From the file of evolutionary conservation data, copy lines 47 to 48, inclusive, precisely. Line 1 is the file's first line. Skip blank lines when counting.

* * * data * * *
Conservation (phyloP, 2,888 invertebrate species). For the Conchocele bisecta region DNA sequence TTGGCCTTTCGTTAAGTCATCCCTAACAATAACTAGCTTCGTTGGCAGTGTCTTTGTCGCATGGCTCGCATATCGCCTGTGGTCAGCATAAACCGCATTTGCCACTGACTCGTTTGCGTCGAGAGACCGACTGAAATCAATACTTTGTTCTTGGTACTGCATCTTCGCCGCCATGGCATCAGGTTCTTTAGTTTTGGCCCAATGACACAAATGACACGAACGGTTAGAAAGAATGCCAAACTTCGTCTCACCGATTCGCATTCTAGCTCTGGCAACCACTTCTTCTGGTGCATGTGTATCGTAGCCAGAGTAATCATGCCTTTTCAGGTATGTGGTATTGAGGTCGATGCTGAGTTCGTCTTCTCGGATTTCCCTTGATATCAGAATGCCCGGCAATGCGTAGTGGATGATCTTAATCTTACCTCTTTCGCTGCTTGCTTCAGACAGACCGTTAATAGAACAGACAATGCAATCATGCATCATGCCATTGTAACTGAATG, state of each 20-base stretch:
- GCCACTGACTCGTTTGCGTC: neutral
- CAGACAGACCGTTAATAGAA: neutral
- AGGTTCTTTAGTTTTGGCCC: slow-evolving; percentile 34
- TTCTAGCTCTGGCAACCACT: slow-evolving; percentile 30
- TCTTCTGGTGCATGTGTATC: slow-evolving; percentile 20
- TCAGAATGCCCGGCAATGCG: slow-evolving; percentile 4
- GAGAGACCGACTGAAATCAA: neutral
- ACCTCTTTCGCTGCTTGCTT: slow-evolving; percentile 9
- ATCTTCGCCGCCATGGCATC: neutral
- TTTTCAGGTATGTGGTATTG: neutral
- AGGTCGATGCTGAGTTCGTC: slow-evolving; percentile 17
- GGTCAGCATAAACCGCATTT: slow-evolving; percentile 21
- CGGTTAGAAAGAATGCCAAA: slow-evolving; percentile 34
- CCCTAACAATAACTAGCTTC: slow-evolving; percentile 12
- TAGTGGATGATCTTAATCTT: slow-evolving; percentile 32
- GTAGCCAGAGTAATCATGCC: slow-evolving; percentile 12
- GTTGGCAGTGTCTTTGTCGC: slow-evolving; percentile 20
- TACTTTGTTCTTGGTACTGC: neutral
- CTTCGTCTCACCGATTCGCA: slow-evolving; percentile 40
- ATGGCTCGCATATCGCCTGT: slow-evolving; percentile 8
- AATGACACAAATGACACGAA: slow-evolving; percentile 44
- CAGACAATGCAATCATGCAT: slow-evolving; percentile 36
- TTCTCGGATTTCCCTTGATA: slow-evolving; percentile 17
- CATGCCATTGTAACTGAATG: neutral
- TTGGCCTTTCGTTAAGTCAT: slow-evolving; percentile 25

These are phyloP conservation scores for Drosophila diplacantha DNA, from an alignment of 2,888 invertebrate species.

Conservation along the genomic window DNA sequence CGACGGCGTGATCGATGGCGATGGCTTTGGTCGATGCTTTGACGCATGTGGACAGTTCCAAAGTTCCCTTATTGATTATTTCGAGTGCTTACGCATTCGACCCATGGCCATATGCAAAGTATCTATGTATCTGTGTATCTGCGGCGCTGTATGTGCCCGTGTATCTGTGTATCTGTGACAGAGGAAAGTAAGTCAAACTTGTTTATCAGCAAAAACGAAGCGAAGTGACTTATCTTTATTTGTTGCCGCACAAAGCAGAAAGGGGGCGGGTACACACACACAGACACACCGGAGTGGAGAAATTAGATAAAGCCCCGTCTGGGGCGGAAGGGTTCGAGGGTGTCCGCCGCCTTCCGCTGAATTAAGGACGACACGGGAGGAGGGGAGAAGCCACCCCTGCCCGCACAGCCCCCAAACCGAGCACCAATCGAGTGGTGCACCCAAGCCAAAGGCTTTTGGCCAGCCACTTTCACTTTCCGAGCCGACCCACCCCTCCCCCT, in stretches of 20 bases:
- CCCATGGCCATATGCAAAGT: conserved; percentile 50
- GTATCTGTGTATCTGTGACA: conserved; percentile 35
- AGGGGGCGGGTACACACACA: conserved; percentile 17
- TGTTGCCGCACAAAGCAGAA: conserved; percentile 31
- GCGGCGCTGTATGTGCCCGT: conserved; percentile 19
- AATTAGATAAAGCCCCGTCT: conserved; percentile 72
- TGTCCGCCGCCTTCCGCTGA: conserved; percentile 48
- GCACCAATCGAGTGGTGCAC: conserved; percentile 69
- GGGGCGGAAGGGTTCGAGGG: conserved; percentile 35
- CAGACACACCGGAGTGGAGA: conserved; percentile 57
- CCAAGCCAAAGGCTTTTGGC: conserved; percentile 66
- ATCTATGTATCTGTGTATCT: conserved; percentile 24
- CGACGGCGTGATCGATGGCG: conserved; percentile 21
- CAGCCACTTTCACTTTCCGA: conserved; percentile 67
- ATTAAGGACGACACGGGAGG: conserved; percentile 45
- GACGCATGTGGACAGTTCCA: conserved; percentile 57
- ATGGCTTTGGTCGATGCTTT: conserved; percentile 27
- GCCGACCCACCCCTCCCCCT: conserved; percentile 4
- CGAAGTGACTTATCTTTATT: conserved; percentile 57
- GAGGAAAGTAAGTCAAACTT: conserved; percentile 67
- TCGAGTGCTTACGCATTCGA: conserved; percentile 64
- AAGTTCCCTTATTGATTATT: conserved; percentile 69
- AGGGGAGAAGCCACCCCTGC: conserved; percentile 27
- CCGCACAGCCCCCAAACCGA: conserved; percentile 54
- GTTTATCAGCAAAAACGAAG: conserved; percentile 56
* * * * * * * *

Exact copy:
- CGAAGTGACTTATCTTTATT: conserved; percentile 57
- GAGGAAAGTAAGTCAAACTT: conserved; percentile 67